Seoul, City of Coexistence
See & Do Tours
A population of 10 million resides in the 605.20 km2 plot of land that is Seoul. On top of that, a great number of commuting workers, tourists, and visitors can be seen coming into the city every day. But ironically, as more people gather, boosting and advancing the economy in the process, the city itself gets sicker. With the recent influx of tourists and rapid gentrification, megacities around the world have been starting to feel the consequences. They’ve been struggling under the growing weight of litter, air pollution, and the rising cost of rent. As a result, cities around the world have striving harder to transform their spaces, putting more focus on urban restoration. How has Seoul, one of the top 10 cities of the world, been faring with this issue?
Seoul has been making continuous efforts and brainstorming ideas about how to transform the city. “20 New Spots in Seoul” is a leading example of Seoul’s urban restoration projects. Dead spaces have been revived to create new type of spaces with potential to promote the growth of manufacturing industries where collaboration of creativity and skill between the youth and old can lead to sustainability.
Seoul started the “20 New Spots in Seoul” project with hopes of bettering the daily lives of the 10 million residing within its limited spaces.
Just like humans, cities also undergo transformation. Seoul responded to the urbanization of its city by trying to infuse more vitality into it. In an effort to connect the past and future and revitalize the city, 20 different spaces were selected to become venues for cultural events and made to become a part of “20 New Spots in Seoul”, an urban restoration project.
"20 New Spots in Seoul" symbolizes the connection of its past and future. It’s not about breaking down the old and building new things on top of it. It’s more about reusing what’s already there and building up from it, making it more sustainable for our future.
As the weather warms up, visitors are encouraged to go and directly see and experience the spaces themselves. Here are 3 of the 20 places to visit this spring.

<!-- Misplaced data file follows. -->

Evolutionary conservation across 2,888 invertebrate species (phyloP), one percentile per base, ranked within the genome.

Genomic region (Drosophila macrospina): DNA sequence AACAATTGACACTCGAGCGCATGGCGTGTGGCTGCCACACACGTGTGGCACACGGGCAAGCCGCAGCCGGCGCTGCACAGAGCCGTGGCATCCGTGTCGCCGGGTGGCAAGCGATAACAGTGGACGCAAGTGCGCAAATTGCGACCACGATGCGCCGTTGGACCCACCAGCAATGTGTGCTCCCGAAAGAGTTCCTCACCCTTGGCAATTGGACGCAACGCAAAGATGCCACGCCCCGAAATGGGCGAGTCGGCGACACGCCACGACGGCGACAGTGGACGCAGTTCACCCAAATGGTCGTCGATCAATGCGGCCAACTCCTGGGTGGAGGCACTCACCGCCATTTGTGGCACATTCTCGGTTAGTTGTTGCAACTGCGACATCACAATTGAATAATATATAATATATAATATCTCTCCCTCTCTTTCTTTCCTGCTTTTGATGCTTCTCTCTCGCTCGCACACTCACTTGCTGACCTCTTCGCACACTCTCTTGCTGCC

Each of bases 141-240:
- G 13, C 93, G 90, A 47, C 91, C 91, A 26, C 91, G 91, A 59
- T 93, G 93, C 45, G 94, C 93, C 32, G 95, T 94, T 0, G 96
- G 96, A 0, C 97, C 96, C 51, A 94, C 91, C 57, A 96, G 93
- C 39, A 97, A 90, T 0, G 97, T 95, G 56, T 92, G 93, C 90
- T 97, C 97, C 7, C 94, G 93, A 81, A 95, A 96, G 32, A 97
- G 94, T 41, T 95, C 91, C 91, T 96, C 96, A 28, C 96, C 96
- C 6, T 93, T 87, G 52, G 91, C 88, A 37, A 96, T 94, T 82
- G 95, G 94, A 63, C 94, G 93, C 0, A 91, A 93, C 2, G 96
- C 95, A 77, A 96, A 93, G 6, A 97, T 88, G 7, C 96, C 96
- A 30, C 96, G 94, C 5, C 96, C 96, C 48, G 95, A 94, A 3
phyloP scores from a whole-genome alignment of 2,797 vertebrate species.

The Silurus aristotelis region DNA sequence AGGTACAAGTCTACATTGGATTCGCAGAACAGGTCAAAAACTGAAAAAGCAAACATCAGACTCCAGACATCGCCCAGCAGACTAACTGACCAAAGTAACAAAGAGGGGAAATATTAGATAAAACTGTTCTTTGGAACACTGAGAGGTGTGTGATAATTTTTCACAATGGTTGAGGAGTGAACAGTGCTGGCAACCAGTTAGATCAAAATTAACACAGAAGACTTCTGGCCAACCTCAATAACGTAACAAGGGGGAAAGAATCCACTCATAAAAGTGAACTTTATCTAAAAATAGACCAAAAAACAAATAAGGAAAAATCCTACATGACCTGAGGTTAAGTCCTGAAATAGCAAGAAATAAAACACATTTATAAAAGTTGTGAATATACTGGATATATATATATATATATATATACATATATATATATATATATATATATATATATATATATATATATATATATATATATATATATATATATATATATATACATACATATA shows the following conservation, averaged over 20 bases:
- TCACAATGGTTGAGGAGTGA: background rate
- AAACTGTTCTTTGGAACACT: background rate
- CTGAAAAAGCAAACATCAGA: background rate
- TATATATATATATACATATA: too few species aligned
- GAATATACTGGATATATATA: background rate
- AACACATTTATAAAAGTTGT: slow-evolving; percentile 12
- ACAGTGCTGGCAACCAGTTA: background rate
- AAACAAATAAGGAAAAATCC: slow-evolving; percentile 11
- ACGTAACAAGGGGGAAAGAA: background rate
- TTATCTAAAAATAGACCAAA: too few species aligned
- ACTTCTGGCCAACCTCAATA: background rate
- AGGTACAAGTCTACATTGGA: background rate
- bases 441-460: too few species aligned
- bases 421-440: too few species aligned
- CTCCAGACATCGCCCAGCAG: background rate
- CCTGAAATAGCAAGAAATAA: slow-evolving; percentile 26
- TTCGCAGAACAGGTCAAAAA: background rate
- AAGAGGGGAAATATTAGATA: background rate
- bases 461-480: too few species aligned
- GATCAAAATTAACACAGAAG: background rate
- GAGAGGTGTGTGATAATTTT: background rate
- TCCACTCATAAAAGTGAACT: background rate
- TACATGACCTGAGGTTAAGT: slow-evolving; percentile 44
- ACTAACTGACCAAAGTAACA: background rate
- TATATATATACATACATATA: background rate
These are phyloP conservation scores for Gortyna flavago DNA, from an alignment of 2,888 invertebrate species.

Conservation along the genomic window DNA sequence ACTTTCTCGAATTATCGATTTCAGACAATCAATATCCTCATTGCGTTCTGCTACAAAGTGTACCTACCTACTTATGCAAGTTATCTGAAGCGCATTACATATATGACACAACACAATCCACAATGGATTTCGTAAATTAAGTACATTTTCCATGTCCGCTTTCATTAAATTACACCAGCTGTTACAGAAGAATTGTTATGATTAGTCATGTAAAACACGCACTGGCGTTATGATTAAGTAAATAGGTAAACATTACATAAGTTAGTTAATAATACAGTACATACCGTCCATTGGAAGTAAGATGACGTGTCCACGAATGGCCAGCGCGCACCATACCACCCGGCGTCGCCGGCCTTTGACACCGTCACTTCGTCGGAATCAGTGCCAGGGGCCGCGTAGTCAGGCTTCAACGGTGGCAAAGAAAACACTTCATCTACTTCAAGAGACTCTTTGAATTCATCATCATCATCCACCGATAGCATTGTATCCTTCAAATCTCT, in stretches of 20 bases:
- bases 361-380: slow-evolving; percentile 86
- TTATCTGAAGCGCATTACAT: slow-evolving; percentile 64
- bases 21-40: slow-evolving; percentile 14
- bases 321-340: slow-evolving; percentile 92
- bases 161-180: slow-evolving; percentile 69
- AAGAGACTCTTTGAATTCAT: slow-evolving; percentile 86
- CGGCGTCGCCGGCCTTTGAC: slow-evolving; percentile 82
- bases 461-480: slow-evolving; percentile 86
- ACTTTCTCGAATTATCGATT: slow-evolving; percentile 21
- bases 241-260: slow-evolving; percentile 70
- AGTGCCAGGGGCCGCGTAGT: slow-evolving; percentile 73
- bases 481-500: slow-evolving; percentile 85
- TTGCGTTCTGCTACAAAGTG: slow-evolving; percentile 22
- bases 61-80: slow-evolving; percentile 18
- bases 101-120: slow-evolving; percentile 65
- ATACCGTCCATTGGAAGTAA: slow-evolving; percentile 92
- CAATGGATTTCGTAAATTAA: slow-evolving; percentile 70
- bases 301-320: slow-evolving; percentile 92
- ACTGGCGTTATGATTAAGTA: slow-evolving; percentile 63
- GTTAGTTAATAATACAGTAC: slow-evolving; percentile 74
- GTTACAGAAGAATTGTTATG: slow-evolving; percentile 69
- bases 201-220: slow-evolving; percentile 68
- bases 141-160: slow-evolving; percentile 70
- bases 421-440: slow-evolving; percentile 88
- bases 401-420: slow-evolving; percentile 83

Size of 22 soccer fields / 5 tanks / 69,070,000 liters of oil reserves
Public access to this location has been restricted for almost 41 years before it was reborn as a part of the city's urban restoration project. Built in 1973, the Mapo Oil Depot was closed down in 2002 for safety reasons. But with suggestions from the residents, it was transformed into the Oil Tank Culture Park in 2013. This particular example became a symbol of the urban restoration project and the Oil Tank Culture Park currently stands as one of Seoul's newest landmark.
Parks, stages, and recreational fields make up the outer areas while cafes, lecture halls, and meeting rooms make up the inner. Constructed out of glass, the T1 Glass Pavilion is a place where the past and future coexists together, making it a popular spot to shoot movies or dramas.
Constructed in1968 / 9 floor building / Korea’s 1st Mixed-use Building
People often joked that you could construct a tank or missile from all the parts found within Sewoon Shopping Center. Sewoon Shopping Center has been reborn as the central hub of the Fourth Industrial Revolution, bringing together the traditional skills of master artisan with the new techniques of the younger generation. Visitors approaching the renewed shopping center are greeted with the sign, “Makercity Sewoon”, which aptly describes the place for all the production, manufacturing, residential and commercial business going on in this complex.
Sewoon Shopping is...
1. A place of new industrial revolution: A central hub of the Fourth Industrial Revolution.
2. A place to walk along the Seungyo Bridge: A walkway connects Jongmyo to Namsan.
3. A restored community filled with smiles: A group of residents work hard to restore the area.
1024m height / 66 types of 645 circular pots and vases
Designed by the world famous Winy Maas, Seoullo 7017 is another successful example of an abandoned place becoming one of Seoul's landmarks.
1) Magnolia Café 2) Rose Bingsu 3, 4) Seoullo Travelers' Cafe
Constructed as an overpass back in the 1970s, it came to receive a ‘D’, the worst mark for a safety inspection. Everyone expected this safety hazard to be torn down and rebuilt. Instead, it has been renovated for purposes of urban restoration and in 2017, transformed into a walkway for the residents of Seoul. Cafes, restaurants, facilities, guided tours, exhibitions and many spaces for various cultural events can be found along the Seoullo 7017.
Seoullo 7017 brings up a whole new meaning to the term of urban restoration. It’s not about just making a new space for the people. By bringing in trees and flowers and transforming this space into a botanical garden, this place was able to become so much more as it successfully integrated itself into its surrounding urban landscape.
It was able to transform from an old, unstable space into a more educational, productive, greener area for the people of Seoul.
Learn more about 20 New Spots in Seoul